Then when the Sol really arrives you will have earned interest, rather than paid interest making the loan payments lower & a continuation of your plan.
 

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Well, I suspect many won't like this response.

I firmly believe in paying cash for a car and if you have to finance to pay it, you can't afford it. And no, I'm not a 65 year old crumudgeon, I'm 31.

Now, let me say that we bought 3 cars last year and I financed two of them. BUT, and here's the big BUT, I had the cash to pay for all of them in full, comfortably.

I paid the Sentra in full. The Altima and the MSMiata I paid 50% down and financed the rest, each at less than 4% interest.

Why did I finance then? Because the rate I was getting in the market had been better than 4%. So the money that I would have used to pay the cars was going to my mutual funds. The market return has changed over the last few months. If this trend continues, I'll direct the money that would go the market to the car payments instead.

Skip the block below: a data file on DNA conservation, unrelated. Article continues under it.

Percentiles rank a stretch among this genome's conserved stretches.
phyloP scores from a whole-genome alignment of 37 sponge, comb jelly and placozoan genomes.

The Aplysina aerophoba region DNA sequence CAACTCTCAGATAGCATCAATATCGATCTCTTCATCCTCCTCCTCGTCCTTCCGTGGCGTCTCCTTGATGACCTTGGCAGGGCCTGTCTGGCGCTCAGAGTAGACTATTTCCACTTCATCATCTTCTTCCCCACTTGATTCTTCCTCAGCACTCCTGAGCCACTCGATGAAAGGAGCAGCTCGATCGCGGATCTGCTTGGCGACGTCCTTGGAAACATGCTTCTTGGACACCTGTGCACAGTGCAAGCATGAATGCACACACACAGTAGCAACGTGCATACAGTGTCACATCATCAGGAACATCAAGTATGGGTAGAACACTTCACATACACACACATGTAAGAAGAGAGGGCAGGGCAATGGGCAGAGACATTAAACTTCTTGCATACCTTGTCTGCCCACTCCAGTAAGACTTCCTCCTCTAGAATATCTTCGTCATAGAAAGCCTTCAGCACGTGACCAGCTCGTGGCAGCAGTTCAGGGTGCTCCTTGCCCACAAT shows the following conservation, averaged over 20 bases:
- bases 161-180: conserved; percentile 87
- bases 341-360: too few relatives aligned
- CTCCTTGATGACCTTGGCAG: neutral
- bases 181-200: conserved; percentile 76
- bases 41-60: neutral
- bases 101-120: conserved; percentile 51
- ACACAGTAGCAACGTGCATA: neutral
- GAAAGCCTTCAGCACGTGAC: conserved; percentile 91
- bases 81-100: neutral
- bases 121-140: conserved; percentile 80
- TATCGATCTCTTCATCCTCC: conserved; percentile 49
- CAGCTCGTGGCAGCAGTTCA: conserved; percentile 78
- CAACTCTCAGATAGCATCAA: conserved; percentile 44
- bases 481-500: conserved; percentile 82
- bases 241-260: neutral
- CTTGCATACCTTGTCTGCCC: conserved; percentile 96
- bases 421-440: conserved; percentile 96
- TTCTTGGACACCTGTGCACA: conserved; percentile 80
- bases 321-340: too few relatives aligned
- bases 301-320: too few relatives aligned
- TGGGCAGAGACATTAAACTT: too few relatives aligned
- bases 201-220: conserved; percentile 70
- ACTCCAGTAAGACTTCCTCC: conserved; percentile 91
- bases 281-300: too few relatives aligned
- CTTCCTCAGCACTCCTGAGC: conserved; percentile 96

The key is that I had the cash to pay all of them. If you can't pay cash, you shouldn't be buying.
 

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Matt123 said:
Well, I suspect many won't like this response.

I firmly believe in paying cash for a car and if you have to finance to pay it, you can't afford it. And no, I'm not a 65 year old crumudgeon, I'm 31.

Now, let me say that we bought 3 cars last year and I financed two of them. BUT, and here's the big BUT, I had the cash to pay for all of them in full, comfortably.

I paid the Sentra in full. The Altima and the MSMiata I paid 50% down and financed the rest, each at less than 4% interest.

Why did I finance then? Because the rate I was getting in the market had been better than 4%. So the money that I would have used to pay the cars was going to my mutual funds. The market return has changed over the last few months. If this trend continues, I'll direct the money that would go the market to the car payments instead.

The key is that I had the cash to pay all of them. If you can't pay cash, you shouldn't be buying.
I like your response. Not sure if I totally agree with the "you cannot afford it" part of it, but its not worth splitting hairs on that.

I financed my Jeep when I bought it (in 2002) for the same reasons as you did. Jeep gave me a 1.9% rate on it. So I kept my cash and let it earn interest too. However, only the incredibly low interest rates the last few years have made this a viable option. Still it was nice to take advantage of it! :)